Jalen's Beat: Downbeat
My name is Jalen Eutsey and I’m a poet. I earned a Bachelor of Arts in English from the University of Miami and a Master of Fine Arts degree in Poetry from Johns Hopkins. I was born and raised in Miami, Florida and played sports competitively from age six to twenty-three. I will be carrying out the role of embedded journalist during the Clarice Smith Performing Arts Center’s 2019 National Orchestral Institute + Festival. I am in the process of completing my internship placement at the Clarice as a part of my ten-month Urban Arts Leadership fellowship. Urban Arts Leadership is a fellowship program of the Greater Baltimore Cultural Alliance, designed to increase diversity in the management of cultural and artistic organizations by building a pipeline for high-achieving, emerging leaders, focusing on those of color.
It is essential that I start this National Orchestral Institute + Festival write-up with a disclaimer: I know next to nothing about chamber and orchestral music. So how, you may be wondering, could someone so uninitiated write a respectable review of a musical genre they know so little about?
I’m invariably going to end up making comparisons to hip-hop. It would be erroneous to suggest that I KNOW any genre of music, but I know hip-hop music the best. I grew up listening to a variety of artists, dependent on whether I was in my mother or father’s car. In my mom’s black, Nissan Altima, we listened to country and old-school r&b. To this day, “The Devil Went Down to Georgia” is my most reliable karaoke choice. In my dad’s red, Ford F-150, when we weren’t listening to sports-talk radio, we were listening to albums on CD by Eminem, Tupac, Nelly, Prince, The Ohio Players, and Parliament-Funkadelic. Since then I’ve mostly subsisted on a small selection of rappers and r&b acts, oftentimes only at the peak of their powers. I know the hits from a broader base of artists, but my list of go-to acts would include Ludacris, Lupe Fiasco, Lil-Wayne, 50 Cent, Kanye West, Drake, Kendrick Lamar, J. Cole, Chance The Rapper, Earl Sweatshirt, Frank Ocean, and Vince Staples. I know what you’re thinking: we get it you’re a millennial, now get to the point.
I say all that to emphasize, upfront, that I’m bringing a significantly outside perspective to an oft-insulated musical genre. There is a galaxy-sized gulf between what I know about chamber music and what someone like Alex Ross—one of the preeminent American music critics and a current classical music critic for The New Yorker— knows about chamber music. It doesn’t do anyone any good for me to attempt to re-create an Alex Ross’ style critique. I suspect that my reviews will fall more in line with the work of a writer like Hanif Abdurraqib, whose essays on popular music and culture, blend personal narrative with incisive analysis. As a poet, I want to get to the root of the matter at hand.
The only way I know how to connect with you, the reader, and provide you with a perspective that no one else can, is to foreground the emotions and associations NOI stirs up for me. I will certainly take the time to research the work and speak to all the relevant facts surrounding the music, but that’s not all I’m going to do. It can’t be. These essays will reckon with the historical lack of minority representation in and around classical music; they will consider what it means for me, a young black man, to exist in these predominately white spaces. I will highlight my individual relationship to classical music and the ways in which race and culture have influenced that relationship. I’ll make every effort to highlight and question my own biases with rigor and thoughtfulness, bringing them in conversation with the biases that unavoidably follow black and brown bodies around today. I hope that you’ll be willing to follow my digressions and discursions, my allusions to pop culture, popular music, and the focus on my own lived experiences rather than an objective critique— I’m a poet after all.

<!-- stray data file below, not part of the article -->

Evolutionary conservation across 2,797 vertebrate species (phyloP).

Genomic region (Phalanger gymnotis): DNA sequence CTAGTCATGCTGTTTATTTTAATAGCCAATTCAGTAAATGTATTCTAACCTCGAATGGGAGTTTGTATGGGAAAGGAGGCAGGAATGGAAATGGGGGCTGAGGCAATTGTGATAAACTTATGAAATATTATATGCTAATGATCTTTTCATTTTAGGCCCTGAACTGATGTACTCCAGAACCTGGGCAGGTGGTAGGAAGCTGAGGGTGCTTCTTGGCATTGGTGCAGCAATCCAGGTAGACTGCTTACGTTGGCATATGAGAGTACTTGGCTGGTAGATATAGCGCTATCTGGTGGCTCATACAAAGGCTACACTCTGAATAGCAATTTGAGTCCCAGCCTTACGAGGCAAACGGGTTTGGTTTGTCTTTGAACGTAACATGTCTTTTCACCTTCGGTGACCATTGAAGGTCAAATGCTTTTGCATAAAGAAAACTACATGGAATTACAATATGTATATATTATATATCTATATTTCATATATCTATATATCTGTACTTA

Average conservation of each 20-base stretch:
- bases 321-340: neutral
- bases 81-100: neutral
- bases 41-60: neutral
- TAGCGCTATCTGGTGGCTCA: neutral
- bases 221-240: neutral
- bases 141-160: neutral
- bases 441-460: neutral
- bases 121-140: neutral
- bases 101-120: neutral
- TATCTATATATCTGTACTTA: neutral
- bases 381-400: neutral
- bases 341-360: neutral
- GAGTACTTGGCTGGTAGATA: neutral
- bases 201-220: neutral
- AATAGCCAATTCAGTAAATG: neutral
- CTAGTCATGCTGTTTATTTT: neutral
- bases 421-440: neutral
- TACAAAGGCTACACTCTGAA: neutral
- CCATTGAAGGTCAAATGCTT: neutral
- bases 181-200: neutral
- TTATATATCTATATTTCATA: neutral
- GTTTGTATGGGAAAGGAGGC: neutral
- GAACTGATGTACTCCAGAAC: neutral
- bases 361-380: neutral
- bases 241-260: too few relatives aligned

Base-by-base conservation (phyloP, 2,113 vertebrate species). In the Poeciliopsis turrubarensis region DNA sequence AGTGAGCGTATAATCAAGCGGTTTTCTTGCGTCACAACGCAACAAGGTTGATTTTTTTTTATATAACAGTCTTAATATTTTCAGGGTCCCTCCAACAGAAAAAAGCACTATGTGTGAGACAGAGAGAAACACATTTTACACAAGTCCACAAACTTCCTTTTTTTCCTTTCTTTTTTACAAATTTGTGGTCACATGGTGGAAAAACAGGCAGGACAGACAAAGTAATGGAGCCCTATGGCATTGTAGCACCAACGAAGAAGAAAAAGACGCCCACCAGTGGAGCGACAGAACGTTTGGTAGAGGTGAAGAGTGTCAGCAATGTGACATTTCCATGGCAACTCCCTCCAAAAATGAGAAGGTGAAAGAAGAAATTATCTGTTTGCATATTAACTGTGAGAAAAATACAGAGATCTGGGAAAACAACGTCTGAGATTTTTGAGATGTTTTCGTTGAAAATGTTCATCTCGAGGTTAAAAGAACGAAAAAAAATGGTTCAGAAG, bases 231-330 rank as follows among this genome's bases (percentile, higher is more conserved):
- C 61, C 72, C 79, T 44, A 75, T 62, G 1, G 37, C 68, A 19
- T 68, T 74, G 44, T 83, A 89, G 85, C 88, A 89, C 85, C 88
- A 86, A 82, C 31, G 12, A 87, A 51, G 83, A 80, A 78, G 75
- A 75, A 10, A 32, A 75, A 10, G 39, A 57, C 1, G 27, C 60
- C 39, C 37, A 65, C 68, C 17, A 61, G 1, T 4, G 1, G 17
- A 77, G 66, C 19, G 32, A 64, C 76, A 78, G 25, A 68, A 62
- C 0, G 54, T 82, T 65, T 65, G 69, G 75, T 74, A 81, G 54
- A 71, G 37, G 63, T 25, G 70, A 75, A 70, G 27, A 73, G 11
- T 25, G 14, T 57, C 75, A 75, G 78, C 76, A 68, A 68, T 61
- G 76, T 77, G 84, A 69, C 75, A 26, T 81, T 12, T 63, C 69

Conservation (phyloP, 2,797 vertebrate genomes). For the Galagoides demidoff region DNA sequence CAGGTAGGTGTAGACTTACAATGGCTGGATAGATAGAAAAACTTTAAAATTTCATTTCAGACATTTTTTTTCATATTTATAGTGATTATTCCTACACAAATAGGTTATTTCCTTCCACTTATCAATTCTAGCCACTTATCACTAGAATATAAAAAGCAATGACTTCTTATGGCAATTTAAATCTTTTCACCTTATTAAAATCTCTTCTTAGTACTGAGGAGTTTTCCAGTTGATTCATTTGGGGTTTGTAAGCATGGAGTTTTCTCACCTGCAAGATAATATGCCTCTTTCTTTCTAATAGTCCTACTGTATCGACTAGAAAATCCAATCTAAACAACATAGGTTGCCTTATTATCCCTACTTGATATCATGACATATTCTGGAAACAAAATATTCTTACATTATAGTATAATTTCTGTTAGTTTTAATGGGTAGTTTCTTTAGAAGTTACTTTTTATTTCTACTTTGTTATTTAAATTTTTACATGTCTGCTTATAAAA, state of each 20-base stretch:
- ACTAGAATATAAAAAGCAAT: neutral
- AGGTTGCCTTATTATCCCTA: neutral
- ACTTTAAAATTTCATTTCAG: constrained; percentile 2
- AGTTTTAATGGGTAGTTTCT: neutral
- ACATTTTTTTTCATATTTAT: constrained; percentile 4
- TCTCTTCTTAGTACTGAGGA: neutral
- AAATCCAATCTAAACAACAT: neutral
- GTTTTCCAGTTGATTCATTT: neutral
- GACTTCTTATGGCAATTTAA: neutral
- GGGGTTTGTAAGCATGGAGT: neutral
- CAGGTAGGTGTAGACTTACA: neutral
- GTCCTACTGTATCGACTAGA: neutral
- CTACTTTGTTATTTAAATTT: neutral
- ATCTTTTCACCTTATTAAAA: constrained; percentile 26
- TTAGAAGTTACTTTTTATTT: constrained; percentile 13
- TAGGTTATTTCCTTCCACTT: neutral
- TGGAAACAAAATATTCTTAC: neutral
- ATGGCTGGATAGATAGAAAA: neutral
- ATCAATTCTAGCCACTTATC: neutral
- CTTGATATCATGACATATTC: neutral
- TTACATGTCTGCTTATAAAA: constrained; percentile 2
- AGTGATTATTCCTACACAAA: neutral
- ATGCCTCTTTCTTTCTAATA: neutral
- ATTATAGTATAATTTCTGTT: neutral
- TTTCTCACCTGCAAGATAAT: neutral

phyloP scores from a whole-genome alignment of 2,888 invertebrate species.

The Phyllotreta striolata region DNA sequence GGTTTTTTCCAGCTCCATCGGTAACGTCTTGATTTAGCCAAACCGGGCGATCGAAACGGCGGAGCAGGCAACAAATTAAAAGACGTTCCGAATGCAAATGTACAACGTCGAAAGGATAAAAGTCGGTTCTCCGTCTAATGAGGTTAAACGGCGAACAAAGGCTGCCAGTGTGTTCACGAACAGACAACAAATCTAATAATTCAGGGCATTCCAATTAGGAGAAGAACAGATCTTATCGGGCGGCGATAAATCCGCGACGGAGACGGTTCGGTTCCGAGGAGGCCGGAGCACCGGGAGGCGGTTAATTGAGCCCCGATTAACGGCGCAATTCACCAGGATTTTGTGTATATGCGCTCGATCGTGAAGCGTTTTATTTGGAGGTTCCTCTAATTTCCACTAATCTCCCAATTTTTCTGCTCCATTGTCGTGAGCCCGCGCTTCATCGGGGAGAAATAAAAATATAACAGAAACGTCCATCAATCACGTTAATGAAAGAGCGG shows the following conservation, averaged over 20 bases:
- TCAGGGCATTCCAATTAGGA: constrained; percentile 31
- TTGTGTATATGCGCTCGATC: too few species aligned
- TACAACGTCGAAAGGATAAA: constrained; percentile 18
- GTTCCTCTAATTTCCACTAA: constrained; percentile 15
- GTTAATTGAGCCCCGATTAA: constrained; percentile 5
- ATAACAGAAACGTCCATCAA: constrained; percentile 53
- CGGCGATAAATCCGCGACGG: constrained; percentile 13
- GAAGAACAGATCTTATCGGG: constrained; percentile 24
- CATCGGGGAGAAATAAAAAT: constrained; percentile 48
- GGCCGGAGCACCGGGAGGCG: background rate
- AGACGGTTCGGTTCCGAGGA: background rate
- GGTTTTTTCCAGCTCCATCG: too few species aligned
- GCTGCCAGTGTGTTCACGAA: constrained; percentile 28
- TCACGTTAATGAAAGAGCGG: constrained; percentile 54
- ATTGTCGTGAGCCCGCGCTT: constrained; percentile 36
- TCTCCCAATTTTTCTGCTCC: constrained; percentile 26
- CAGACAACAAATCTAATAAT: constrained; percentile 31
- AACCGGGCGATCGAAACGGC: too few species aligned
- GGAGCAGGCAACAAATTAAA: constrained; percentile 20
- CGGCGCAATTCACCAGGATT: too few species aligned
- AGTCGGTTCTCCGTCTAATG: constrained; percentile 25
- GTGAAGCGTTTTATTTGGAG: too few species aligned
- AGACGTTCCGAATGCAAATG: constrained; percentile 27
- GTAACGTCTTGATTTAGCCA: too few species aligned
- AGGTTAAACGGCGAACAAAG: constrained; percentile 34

There’s a Robert Frost quote that comes to mind as I prepare to write these reflections on NOI: “No tears in the writer, no tears in the reader. No surprise in the writer, no surprise in the reader.” This sort of surprise is an inherent part of poetry, where language is elevated to its ultimate height, where line breaks and associative thinking are used to jump from one image or idea to the next, one thing unfurling inside and around every other thing all at once—a pale lizard, curled up like a small moon inside of a rose. Stumbling into a coherent, poignant thesis in prose, can also be an act of surprise and discovery. Hopefully, through hard work, good intentions, and maybe even a few tears, we can all surprise ourselves at the end of this effort.
This season, The Clarice has hosted writer Jalen Eutsey as part Greater Baltimore Cultural Alliance's Urban Arts Leadership Fellowship. This prestigious fellowship is aimed at diversifying the management of cultural and artistic organizations. Throughout June 2019, Eutsey will be writing about the National Orchestral Institute + Festival. He'll examine NOI+F's performances, rehearsals and engagement events with an eye towards equity and inclusion.
Eutsey holds a Bachelor of Arts degree in English from the University of Miami and a Master of Fine Arts degree in Poetry from Johns Hopkins University. His poems have been published in Miscellany, Mr. Ma’am, The Rush, Into the Void and Northern Virginia Review. While in graduate school, he taught creative writing to high school and middle school students as part of the Writers in Baltimore Schools program.